Today, we learned that Pfizer suffered a huge data breach because of unsecured cloud storage. The exposed data, including email addresses, home addresses, full names, and other HIPAA related information, was found on a misconfigured Google Cloud storage bucket. It is believed that highly confidential medical information came from automated customer support software that had been stored in the Google database. It is unclear how long this data had been stored or who had access to this information.
It is clear that storing data within the public cloud has become the norm and companies of all sizes are now faced with complex identity and data challenges. We learned from Capital One, and unfortunately now from Pfizer, that even with the biggest teams, budgets, and skillsets, the public cloud is extremely complex. When enterprise organizations are moving at the speed of the cloud and developing at a rapid pace, errors will occur and data can be exposed if you don’t have the appropriate tools.
2020 has had its share of high-profile incidents and, unfortunately, we are adding to this growing list global pharmaceutical giant, Pfizer. The data, which included full names, home addresses and email addresses, contained hundreds of conversations between Pfizer’s automated customer support software and people using its prescription pharmaceutical drugs. This breach comes off the tale of a busy September for healthcare and other organizations.
In September alone, an estimated 100,000 customers of Razer, a purveyor of high-end gaming gear ranging from laptops to apparel, had their private info exposed via a misconfigured Elasticsearch server. And, a misconfigured, Mailfire-owned Elasticsearch server impacting 70 dating and e-commerce sites was found leaking PII and details such as romantic preferences. Also this month, the Wales arm of the NHS announced that personally identifiable information (PII) of Welsh residents who have tested positive for COVID-19 was exposed, by uploading it to a public server. An unsecured server belonging to the popular Town Sports fitness chain has exposed over 600,000 customers and staff members’ personal information.
Here at Sonrai Security, we firmly believe that public cloud will be more secure than enterprise data centers. But, in public cloud, defense in depth is not achieved with multiple layers of network firewalls and similar controls but rather:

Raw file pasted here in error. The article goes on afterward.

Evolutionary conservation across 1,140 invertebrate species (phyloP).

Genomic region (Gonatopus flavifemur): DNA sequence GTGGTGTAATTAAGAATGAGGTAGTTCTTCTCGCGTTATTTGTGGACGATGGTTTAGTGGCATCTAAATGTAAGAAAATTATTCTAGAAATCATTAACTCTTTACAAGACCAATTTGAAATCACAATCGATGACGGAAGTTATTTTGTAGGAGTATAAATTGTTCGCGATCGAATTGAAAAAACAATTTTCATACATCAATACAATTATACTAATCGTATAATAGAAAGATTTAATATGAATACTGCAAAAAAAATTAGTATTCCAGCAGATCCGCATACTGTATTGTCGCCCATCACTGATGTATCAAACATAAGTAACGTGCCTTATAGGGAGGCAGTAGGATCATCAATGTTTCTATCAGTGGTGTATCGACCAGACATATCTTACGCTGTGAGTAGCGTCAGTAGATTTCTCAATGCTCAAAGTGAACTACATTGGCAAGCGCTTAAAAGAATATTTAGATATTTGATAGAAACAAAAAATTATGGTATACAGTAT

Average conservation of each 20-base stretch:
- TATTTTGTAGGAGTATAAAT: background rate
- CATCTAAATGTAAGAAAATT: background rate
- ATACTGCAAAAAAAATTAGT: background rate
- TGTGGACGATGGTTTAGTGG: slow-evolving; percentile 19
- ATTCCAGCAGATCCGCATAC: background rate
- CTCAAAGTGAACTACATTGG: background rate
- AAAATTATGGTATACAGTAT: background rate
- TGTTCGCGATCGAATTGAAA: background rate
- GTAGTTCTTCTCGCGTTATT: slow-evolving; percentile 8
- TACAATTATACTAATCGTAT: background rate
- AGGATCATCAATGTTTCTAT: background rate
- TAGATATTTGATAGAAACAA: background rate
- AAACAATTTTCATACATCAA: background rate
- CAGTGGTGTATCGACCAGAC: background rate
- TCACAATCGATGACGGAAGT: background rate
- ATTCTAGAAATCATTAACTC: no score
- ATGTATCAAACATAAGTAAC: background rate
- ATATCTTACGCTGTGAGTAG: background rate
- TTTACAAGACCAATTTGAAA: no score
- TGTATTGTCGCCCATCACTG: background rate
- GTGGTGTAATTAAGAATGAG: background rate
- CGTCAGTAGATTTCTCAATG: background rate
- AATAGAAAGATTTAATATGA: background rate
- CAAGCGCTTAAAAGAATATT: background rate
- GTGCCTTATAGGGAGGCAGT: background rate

Roles and policies with ‘read-data’ access (not to be confused with ‘list’ or ‘describe’) across data stores like google databases might not seem over-privileged, but on specific databases (or any data store that contains SPII) ‘read-data’ access is more sensitive than being able to write to the data store.
With cloud, it is not unusual for users, compute, containers, and serverless functions to have access to critical data along many different permission paths:
And the list goes on and on. The Pfizer issue seems to have leveraged a direct path but given time, an attacker will explore all possible paths to escalate privilege, and this must be modeled by organizations to understand the actual blast radius of any resource, identity, or role. Security architecture teams must be relentlessly hard on DevOps teams creating too many identities that workloads can ‘assume.’
You have tens of thousands of compute instances, thousands of data stores, hundreds of cloud accounts, and countless agile dev teams. To use public cloud the right way, you must verify ‘least privilege’ by observing actual activity to uncover unused trust relationships that could allow escalation. Understanding trust relationships requires more than looking at the roles in isolation. Baselining platform config is important but insufficient. Baselining trust relationships illuminates your blast radius and helps you reduce it.
GCP databases and other data stores continue to be a focus, but this is just the tip of the iceberg. In their defense, Pfizer may have extensive logs and audit data. But, we have seen so many cases within organizations where an audit of object-level access isn't even enabled on databases. Monitor all data access and identity activity with alarms for unusual behaviors. Also, Hashicorp Vault, and many other platform services contain critical data too and must be continuously monitored.
Polling cloud APIs for configuration without understanding access patterns does not give the full-view needed to reduce permission to a least privilege model. Flat compliance checks don’t provide enough information to understand how a workload relates to other resources or how an identity with permission to use a key can then access data in another location. It is nearly impossible to know who or what can access a piece of data without modeling organization service controls policies, decoding and normalizing all of the possible cloud permissions, understanding resources statements, conditions, boundary conditions, group memberships, ACLs, and many more items. Doing a few API calls to regex match strings in JSON might get you past an auditor, but trying to understand how an attacker is going to exploit a workload requires a much deeper understanding of cloud platforms.
With public cloud security, aspirations can be grand. The task is not just about finding mechanisms to ‘secure the cloud’ but to reimagine security so that the result is far superior to a traditional data center and enterprise network. This is definitely possible with the public cloud. Set up appropriately, the public cloud is remarkably well-instrumented. By coupling this visibility with access, privilege modeling, and continuous monitoring, you can achieve the least privilege security model that was not possible before.
Helping organizations better understand and manage cloud IAM policies and associated risks, like a data breach, is some of what Sonrai’s platform can do. Let us know if you would like to see for yourself.